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Hematology AdvisorLow-Dose Chemo Noninferior to Standard-Dose Chemo in Children with AML

Low-Dose Chemotherapy in Pediatric AML: A New Standard in Treatment Efficacy and Tolerance

In a pivotal phase 3 trial, a low-dose chemotherapy regimen has demonstrated noninferior outcomes compared to the standard-dose regimen in treating children and adolescents with acute myeloid leukemia (AML). This groundbreaking research, presented at the ASH Annual Meeting 2023, marks a significant stride in pediatric oncology, offering a regimen that not only matches the efficacy of traditional methods but also boasts improved tolerability. The findings are particularly noteworthy as they suggest a potential paradigm shift in AML treatment protocols, prioritizing patient well-being without compromising treatment effectiveness.

Key Points:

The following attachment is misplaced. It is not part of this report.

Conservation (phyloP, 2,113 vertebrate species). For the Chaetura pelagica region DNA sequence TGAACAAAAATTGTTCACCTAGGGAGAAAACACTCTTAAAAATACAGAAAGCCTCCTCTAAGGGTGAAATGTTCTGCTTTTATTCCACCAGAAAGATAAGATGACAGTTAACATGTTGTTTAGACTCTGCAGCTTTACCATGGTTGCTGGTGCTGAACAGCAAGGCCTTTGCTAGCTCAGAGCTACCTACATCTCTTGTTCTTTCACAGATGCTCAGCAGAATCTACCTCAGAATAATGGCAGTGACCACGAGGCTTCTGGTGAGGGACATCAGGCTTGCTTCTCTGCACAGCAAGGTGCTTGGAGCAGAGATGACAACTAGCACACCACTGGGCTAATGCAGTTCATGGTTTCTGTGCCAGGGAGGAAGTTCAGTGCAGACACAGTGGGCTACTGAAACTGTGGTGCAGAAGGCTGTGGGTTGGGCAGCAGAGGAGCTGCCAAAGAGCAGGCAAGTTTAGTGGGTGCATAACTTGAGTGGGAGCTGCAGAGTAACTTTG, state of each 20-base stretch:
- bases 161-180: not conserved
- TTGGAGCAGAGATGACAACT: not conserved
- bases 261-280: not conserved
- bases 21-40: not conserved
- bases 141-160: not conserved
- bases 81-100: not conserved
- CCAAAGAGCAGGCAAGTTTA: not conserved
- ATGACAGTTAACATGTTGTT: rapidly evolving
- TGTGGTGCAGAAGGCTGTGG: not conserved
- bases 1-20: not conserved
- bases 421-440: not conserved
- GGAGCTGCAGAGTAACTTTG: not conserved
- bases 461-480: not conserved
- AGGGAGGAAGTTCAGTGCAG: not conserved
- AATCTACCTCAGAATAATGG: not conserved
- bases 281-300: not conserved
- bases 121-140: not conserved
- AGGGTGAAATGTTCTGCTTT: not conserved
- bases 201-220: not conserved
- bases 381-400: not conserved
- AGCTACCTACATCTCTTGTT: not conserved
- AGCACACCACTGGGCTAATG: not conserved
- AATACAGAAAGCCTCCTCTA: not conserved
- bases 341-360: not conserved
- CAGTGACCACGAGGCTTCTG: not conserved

• The phase 3 trial included 497 pediatric and adolescent patients with de novo AML, treated across 11 institutions in China.
  • Patients were randomly assigned to either a low-dose chemotherapy regimen (246 patients) or a standard-dose chemotherapy regimen (251 patients), with similar baseline characteristics in both groups.
  • The low-dose regimen involved subcutaneous cytarabine and intravenous mitoxantrone or idarubicin, plus granulocyte colony-stimulating factor, while the standard-dose included intravenous cytarabine, daunorubicin, and etoposide.
  • Post-first induction, CR/CRi rates were comparable between low-dose (72.8%) and standard-dose (70.3%) arms; minimal residual disease (MRD) levels below 1% were also similar.
  • Post-second induction, CR/CRi rates remained comparable; MRD levels below 0.01% were 85.9% for low-dose and 84.4% for standard-dose.
  • Three-year event-free survival rates were nearly identical (61.9% low-dose, 62.0% standard-dose), as were the overall survival rates (81.0% low-dose, 83.2% standard-dose).
  • Notably, the low-dose regimen resulted in significantly fewer non-hematologic toxicities such as febrile neutropenia, colitis, and gastrointestinal bleeding.
  • Time to neutrophil and platelet recovery was significantly shorter in the low-dose arm during both induction courses.

According to the American Cancer Society, the 5-year survival rate for children with AML has increased significantly over the past few decades, from under 30% in the 1970s to about 70% recently.

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